The government must undoubtedly see if there has been any wrongdoing in the allocation process. So if any private company has furnished false information, that would be a valid ground for cancelation that allocation and mounting a legal case against it. The CBI is doing the right thing in pursuing such matters. Such allocations would in my mind be a small part of the overall allocations, and may be more indicative of the real corruption rather than the BJP’s interpreatation of the CAG report. If anyone thinks that all decisions were motivated by corruption, that’s baloney.

In my mind, the Congress has done the right thing by defending the PM, by counter-attacking the BJP, by challenging it to introduce a no-confidence vote, and by managing Mamata, Mulayam and Mayawati so far. But now it has to go a step further. The Congress fails in its ability to communicate with the people. The BJP invariably puts slicker spokespeople on English news TV – which a lot of decision and opinion makers watch. The Congress’s spokespeople with some exceptions can’t even speak good English. In the world in which we live, if you can’t express yourself fast and smooth, you are assumed not to have a point at all. When the Congress puts out Ashwini Kumar, Salman Khursheed, Kapil Sibal, Chidambaram or Manish Tiwari, it makes an immediate impact. Aggressive and motivated anchors are put on the defensive. But instead the Congress puts out Renuka Chaudhury (who spends more time managing her pallu and fake smile), Narayanswamy (who is like an offensive bulldog) and Keshav Rao (English language problem), they are no match for Ravi Shankar Prasad, Arun Jaitley or even the lighter weights – Smriti Irani, Kirron Kher, Chandan Mitra or Shaina NC.

The other think the Congress has to do is to reach out more to its constituency. It has to reach out to the people in a mass contact program where it will get a chance to explain its position.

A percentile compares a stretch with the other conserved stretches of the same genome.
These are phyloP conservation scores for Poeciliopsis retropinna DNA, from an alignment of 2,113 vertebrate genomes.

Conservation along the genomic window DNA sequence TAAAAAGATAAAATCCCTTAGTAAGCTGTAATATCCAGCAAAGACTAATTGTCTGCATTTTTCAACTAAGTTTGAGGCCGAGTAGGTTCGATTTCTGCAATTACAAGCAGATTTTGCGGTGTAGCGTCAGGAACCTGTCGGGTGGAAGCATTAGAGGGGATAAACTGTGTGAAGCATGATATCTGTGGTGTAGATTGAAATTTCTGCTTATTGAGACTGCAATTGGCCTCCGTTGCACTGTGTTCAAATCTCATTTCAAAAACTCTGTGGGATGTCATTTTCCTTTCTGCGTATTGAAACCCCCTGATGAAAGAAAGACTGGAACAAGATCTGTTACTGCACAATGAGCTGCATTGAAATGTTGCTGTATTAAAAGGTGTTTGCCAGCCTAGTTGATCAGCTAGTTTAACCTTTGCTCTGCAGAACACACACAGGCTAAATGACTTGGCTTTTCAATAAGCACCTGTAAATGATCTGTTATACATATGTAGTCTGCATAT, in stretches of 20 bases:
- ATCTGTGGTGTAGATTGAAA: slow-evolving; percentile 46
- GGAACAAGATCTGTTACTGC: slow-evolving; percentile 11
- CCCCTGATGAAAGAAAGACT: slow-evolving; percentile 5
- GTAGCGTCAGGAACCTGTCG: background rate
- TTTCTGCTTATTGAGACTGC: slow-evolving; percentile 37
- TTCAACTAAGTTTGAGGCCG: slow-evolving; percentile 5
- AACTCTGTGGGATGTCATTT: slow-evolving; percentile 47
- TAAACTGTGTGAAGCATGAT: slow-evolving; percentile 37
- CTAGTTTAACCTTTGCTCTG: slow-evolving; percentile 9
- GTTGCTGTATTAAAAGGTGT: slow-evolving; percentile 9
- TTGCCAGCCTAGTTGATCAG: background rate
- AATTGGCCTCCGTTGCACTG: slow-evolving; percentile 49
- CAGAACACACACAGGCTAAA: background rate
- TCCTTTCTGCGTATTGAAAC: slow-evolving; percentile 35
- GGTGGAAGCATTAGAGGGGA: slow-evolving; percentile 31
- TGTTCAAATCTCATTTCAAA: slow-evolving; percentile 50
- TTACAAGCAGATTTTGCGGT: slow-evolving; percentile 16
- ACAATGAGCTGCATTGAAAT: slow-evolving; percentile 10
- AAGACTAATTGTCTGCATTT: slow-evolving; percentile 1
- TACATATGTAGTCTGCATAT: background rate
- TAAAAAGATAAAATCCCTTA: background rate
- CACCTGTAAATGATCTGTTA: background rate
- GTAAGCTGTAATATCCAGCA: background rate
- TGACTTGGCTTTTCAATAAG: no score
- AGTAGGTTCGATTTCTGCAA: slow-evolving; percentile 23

And lastly, the Congress must now realize what the bigger BJP’s larger plan is. By raising one issue after another, by disrupting Parliament all the time, the BJP wants to ensure that no legislative action takes place. It wants the Congress to be in a crisis mode all the time. In the past, it used Anna and Ramdev in a guerilla action. Now its mounted a direct attack. In a scenario like this, the Congress has to rely more on administrative decisions. It has to increase diesel prices (an ET story showed that more than 50% of diesel subsidy is being pocketed by the elite classes), allow FDI in aviation (concerns only the well off – why should Mamata object?), liberalize the rules for single brand retail….and most importantly improve speed of implementation of various projects stuck at various stages. Concern for the environment is a bogus excuse for projects getting delayed. If it could engage the nation in more positive tidings on the economic front, it would be able to regain the upper hand.

The real truth is that reversing the clock should never be an option. In my opinion, the SC made a mistake by canceling the 2G licenses. The Congress made a bigger mistake by not challenging it. It lose ground politically and the country lost ground economically. It should not repeat the mistake with coal blocks….